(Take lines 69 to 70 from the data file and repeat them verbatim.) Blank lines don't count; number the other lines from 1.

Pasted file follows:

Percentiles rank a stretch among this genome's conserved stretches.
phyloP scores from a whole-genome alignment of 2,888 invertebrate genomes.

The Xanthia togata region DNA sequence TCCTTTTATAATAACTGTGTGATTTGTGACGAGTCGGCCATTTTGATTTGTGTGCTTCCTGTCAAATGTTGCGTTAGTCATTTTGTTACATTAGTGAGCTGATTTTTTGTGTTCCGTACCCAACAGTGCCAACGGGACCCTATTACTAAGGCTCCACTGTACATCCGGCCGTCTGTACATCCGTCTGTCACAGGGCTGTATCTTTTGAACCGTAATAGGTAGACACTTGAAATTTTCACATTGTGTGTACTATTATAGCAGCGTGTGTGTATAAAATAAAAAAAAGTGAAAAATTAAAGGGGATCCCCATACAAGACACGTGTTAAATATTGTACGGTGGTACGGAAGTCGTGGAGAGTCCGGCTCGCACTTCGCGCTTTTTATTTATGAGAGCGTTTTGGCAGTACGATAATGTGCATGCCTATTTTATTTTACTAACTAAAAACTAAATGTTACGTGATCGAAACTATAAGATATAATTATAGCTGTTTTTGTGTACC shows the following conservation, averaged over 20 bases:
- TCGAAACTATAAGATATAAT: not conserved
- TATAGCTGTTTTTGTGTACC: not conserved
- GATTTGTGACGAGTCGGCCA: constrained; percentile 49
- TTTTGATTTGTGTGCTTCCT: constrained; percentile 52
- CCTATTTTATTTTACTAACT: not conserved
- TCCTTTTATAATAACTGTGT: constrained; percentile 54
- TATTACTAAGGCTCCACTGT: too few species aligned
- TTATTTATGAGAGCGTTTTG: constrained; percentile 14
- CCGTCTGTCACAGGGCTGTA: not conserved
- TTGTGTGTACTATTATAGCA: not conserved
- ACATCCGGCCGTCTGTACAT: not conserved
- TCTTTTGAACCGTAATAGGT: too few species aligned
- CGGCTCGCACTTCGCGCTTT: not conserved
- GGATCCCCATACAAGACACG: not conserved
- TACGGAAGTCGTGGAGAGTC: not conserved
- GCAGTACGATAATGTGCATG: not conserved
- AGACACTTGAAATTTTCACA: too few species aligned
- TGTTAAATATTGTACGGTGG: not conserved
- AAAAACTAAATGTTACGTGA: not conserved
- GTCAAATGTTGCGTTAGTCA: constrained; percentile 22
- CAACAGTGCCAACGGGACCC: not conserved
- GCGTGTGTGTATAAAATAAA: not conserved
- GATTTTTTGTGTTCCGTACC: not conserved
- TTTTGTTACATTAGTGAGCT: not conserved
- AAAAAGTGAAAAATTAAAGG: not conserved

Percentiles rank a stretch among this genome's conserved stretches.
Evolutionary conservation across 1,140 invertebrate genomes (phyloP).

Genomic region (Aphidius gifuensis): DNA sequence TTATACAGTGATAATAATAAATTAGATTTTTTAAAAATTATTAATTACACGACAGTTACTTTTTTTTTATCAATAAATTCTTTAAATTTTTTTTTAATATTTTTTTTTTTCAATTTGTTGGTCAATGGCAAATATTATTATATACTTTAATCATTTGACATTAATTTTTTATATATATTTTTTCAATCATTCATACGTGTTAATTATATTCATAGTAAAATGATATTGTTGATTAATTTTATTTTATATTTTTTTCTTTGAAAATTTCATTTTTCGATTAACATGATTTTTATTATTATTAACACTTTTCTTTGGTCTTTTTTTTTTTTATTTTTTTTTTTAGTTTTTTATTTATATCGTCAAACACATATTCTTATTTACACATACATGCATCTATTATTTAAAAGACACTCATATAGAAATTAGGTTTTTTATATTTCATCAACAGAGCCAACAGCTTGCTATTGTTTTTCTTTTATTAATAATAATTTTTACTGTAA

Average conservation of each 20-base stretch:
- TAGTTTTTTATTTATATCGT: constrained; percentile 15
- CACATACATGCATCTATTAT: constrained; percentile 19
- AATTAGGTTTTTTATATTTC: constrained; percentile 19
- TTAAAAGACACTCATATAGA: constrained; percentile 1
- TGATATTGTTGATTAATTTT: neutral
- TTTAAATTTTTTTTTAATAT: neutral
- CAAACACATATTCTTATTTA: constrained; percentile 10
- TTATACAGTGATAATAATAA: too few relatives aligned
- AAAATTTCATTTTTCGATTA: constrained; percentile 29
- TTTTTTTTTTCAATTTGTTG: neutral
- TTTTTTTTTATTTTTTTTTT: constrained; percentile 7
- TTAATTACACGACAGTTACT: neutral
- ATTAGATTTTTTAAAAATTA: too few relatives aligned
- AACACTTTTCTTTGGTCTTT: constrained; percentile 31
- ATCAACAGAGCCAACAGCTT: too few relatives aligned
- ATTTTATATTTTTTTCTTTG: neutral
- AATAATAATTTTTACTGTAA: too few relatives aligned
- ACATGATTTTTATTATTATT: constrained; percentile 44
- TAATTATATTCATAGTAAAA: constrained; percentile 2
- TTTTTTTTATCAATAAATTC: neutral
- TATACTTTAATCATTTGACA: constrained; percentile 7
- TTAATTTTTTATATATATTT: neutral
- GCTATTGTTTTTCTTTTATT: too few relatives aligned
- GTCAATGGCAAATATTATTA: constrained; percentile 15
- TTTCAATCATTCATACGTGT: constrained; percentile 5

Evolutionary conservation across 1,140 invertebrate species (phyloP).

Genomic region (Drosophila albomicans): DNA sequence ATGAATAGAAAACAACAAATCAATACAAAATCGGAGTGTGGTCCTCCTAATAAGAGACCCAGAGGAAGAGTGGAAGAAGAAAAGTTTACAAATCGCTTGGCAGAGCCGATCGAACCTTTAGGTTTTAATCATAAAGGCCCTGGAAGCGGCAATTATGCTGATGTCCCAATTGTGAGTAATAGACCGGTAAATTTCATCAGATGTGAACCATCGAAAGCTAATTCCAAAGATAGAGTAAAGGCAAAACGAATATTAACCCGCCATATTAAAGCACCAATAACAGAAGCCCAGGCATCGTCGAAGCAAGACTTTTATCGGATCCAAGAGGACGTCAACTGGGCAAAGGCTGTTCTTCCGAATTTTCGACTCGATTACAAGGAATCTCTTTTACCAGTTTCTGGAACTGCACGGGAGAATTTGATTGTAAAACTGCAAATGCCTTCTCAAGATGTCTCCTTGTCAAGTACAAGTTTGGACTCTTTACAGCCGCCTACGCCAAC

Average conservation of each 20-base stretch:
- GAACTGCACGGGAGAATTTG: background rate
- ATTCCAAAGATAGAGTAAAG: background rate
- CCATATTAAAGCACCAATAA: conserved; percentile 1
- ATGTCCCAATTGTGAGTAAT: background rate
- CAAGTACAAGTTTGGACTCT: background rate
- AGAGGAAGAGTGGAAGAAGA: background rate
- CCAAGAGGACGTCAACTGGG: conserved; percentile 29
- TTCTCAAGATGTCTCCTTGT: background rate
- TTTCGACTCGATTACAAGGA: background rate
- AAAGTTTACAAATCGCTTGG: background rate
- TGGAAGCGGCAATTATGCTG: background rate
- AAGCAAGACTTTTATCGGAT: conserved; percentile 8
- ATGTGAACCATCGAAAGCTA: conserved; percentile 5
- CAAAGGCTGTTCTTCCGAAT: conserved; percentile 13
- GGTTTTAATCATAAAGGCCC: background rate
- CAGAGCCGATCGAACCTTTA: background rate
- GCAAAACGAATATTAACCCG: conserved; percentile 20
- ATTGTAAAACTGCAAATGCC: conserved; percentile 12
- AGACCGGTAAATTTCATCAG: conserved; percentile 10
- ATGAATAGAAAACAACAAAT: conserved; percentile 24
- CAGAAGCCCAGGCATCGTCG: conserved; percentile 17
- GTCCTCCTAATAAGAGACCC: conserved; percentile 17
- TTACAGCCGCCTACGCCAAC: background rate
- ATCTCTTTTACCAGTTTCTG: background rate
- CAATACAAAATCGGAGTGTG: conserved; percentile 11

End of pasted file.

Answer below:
- TTTCGACTCGATTACAAGGA: background rate
- AAAGTTTACAAATCGCTTGG: background rate